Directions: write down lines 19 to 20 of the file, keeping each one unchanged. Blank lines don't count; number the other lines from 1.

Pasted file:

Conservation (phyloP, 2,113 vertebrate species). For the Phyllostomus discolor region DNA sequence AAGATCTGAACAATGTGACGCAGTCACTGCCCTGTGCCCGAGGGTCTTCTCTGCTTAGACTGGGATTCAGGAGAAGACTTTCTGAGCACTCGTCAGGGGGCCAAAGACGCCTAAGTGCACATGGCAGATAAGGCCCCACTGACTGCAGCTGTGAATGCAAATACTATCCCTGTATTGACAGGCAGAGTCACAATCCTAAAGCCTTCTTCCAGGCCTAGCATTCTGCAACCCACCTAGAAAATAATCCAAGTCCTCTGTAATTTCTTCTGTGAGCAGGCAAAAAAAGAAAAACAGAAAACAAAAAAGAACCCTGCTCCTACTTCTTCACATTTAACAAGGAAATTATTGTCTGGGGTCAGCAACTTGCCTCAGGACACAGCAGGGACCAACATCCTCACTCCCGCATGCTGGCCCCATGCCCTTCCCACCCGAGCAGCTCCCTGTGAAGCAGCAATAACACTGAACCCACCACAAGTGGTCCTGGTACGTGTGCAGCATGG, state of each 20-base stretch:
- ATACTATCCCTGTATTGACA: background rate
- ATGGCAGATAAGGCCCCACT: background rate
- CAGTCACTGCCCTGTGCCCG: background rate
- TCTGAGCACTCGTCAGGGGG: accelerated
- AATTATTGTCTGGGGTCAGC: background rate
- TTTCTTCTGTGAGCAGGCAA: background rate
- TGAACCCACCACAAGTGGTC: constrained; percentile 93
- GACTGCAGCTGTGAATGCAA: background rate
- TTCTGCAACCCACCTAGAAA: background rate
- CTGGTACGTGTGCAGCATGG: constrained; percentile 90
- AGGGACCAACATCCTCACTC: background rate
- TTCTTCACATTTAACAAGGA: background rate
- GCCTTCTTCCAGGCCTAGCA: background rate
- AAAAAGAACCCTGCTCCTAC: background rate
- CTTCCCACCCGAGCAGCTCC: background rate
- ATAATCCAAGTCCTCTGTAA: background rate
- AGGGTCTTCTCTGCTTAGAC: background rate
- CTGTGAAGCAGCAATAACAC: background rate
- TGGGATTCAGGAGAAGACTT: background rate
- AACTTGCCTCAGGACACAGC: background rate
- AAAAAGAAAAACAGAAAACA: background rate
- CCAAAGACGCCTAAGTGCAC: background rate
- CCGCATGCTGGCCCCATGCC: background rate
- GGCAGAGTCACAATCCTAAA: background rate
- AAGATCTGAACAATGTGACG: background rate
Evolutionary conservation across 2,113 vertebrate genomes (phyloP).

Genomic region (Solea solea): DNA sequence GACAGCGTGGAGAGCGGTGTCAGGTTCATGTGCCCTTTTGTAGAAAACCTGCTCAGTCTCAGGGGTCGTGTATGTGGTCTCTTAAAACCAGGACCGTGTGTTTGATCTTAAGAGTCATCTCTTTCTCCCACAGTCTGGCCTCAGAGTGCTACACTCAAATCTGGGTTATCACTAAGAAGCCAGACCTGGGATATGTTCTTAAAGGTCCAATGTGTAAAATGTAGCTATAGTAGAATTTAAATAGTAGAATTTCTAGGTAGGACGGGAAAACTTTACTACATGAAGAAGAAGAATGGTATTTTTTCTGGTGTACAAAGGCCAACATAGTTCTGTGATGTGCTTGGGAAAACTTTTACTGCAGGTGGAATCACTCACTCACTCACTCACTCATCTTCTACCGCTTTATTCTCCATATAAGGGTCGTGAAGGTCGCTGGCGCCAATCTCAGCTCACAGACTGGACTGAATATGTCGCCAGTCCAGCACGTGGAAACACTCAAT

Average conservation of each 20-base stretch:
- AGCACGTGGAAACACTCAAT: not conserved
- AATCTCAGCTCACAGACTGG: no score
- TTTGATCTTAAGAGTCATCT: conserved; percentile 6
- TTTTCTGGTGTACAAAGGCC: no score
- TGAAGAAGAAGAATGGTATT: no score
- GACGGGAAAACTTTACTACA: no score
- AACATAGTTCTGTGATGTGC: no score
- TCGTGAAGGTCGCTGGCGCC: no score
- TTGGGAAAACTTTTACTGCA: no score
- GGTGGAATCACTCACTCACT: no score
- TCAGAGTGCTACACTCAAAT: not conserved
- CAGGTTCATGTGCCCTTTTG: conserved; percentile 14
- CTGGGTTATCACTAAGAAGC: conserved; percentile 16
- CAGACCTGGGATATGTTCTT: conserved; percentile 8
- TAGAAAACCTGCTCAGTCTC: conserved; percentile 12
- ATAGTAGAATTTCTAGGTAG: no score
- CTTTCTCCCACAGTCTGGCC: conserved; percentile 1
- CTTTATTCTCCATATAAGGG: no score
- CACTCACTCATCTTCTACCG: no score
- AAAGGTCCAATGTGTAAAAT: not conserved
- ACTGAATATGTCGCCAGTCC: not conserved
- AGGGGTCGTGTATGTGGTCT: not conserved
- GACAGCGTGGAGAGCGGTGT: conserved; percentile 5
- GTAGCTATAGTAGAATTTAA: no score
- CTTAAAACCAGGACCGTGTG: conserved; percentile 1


- CTGTGAAGCAGCAATAACAC: background rate
- TGGGATTCAGGAGAAGACTT: background rate